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Police conclude investigation into suicide of Boeing whistleblower


CHARLESTON, S.C. — A former Boeing manager who raised safety questions about the aircraft maker and was found dead after several days of depositions in South Carolina took his own life, police said Friday after concluding their investigation.

John Barnett, 62, of Louisiana, was found dead March 9, and police had said earlier that his injuries were self-inflicted.

Barnett was a longtime Boeing employee and worked as a quality-control manager before he retired in 2017. In the years after that, he shared his concerns with journalists.

Barnett said he saw discarded metal shavings near wiring for the flight controls that could have cut the wiring and caused a catastrophe. He also noted problems with up to a quarter of the oxygen systems on Boeing’s 787 planes.

“Information and records reviewed during the investigation uncovered Mr. Barnett’s longstanding mental health challenges, which had intensified in connection with ongoing legal proceedings related to his whistleblower case,” police said in a statement.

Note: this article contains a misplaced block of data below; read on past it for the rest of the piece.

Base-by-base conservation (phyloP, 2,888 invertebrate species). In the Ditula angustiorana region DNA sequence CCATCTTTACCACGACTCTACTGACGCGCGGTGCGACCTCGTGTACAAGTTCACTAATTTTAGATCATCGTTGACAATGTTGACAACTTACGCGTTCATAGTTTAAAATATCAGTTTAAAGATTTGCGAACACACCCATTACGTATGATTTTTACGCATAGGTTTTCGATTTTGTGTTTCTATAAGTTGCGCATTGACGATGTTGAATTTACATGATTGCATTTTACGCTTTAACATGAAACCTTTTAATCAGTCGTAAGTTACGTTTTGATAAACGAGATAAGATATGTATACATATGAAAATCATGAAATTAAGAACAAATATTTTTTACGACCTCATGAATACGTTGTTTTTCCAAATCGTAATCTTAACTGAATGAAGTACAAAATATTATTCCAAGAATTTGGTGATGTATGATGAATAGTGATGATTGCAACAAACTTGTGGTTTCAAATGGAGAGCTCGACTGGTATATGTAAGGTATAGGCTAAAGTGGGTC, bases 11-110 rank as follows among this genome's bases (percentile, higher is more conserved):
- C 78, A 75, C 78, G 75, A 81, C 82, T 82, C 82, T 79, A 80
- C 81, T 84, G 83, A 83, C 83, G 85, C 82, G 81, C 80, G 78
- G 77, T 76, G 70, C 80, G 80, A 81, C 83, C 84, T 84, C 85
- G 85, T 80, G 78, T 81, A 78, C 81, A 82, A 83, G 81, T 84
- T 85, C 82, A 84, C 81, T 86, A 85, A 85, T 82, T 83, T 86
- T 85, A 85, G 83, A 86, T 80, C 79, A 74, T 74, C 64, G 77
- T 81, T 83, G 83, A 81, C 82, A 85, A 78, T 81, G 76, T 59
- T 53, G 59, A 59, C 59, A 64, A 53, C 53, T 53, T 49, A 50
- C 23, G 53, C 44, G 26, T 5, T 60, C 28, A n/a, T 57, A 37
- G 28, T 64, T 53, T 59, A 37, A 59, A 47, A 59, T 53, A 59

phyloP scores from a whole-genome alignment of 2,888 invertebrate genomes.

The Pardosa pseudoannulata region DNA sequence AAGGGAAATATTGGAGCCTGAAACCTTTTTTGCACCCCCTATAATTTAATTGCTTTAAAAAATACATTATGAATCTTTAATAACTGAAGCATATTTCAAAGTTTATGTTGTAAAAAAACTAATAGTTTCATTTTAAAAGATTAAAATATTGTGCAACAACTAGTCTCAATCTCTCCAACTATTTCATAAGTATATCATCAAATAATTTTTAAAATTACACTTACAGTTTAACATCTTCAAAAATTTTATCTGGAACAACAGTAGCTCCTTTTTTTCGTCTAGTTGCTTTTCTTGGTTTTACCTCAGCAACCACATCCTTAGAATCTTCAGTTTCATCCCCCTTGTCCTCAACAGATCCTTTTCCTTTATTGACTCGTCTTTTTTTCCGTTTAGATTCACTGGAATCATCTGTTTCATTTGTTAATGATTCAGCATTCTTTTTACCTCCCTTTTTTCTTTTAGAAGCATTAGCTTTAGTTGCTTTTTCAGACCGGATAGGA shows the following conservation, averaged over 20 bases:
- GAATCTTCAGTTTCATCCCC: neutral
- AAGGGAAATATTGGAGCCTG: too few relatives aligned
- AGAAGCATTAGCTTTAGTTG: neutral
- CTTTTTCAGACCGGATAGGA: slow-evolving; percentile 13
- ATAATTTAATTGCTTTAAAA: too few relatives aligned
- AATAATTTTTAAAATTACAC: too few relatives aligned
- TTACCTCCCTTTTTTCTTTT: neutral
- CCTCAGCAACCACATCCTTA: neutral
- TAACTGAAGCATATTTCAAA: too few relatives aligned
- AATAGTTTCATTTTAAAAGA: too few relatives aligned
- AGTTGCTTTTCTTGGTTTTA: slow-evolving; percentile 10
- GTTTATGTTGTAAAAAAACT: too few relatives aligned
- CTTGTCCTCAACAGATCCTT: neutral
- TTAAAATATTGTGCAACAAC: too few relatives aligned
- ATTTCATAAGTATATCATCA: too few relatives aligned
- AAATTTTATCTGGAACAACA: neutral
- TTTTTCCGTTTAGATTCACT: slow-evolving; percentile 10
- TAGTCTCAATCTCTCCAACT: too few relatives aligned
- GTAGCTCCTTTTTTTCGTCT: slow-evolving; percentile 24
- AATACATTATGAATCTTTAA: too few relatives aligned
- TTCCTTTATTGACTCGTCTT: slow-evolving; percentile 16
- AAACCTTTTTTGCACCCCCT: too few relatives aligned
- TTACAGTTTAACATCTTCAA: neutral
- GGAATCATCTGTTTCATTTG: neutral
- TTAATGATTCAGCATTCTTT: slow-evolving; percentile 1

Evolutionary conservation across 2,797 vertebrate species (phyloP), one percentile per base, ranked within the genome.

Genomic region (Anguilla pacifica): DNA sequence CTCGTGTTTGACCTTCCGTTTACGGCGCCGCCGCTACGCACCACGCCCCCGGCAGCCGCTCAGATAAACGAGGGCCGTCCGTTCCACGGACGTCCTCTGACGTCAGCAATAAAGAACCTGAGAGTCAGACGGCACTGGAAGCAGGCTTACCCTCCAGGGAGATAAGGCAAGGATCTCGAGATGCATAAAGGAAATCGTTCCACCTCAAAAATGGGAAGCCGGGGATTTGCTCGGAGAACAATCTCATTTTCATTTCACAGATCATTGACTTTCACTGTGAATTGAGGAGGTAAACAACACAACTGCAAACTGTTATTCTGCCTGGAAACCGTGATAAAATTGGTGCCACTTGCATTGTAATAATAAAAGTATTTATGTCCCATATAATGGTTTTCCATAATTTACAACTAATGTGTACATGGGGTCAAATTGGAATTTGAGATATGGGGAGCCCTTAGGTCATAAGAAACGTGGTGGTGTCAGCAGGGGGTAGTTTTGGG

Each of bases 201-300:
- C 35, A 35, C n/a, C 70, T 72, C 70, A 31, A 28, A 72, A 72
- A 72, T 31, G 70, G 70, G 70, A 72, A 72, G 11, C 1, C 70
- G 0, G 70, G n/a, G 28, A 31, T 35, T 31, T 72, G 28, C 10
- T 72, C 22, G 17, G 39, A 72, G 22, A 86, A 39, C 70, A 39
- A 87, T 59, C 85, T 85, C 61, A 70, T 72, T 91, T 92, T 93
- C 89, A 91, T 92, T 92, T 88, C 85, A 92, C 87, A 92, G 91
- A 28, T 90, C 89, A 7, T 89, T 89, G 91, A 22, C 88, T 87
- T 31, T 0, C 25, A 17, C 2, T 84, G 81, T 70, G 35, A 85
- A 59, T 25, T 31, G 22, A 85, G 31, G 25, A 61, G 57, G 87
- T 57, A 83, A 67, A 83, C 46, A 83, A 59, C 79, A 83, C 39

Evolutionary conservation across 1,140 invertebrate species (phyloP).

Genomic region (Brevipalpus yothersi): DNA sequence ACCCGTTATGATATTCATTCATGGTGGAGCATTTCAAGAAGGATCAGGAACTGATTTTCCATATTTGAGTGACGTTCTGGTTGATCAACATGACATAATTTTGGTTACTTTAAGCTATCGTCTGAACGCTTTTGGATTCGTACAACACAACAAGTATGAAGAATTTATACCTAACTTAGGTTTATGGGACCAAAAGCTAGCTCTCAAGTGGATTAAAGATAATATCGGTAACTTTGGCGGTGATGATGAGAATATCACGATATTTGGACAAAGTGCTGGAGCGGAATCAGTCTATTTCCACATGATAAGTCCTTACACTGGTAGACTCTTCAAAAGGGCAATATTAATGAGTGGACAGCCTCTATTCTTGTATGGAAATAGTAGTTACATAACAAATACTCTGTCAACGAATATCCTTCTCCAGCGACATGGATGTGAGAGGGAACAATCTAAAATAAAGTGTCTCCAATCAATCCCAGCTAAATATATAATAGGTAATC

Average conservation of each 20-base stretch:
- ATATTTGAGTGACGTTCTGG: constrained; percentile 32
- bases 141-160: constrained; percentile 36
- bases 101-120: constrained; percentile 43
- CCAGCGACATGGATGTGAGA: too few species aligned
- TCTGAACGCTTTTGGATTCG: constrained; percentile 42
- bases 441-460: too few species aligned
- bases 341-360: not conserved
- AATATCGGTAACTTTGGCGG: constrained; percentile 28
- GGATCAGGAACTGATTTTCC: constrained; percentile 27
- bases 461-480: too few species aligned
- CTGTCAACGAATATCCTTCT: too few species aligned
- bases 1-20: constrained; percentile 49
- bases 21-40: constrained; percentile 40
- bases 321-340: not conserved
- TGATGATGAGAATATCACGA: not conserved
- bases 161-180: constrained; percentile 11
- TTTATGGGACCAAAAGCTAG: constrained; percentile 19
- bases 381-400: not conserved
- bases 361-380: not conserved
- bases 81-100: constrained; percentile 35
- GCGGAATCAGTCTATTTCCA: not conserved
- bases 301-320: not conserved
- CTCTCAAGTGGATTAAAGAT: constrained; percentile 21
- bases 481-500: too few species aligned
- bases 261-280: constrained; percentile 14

Barnett was in Charleston answering questions for depositions for his whistleblower complaint, and a hearing on the matter was scheduled for June.

“John was deeply concerned about the safety of the aircraft and flying public, and had identified some serious defects that he felt were not adequately addressed,” Barnett’s brother, Rodney, said in a family statement shortly after his death. “He said that Boeing had a culture of concealment and was putting profits over safety.”

Boeing said in a statement, “We are saddened by Mr. Barnett’s passing, and our thoughts continue to be with his family and friends.”

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EDITOR’S NOTE — This story includes discussion of suicide. The national suicide and crisis lifeline is available by calling or texting 988. There is also an online chat at 988lifeline.org.



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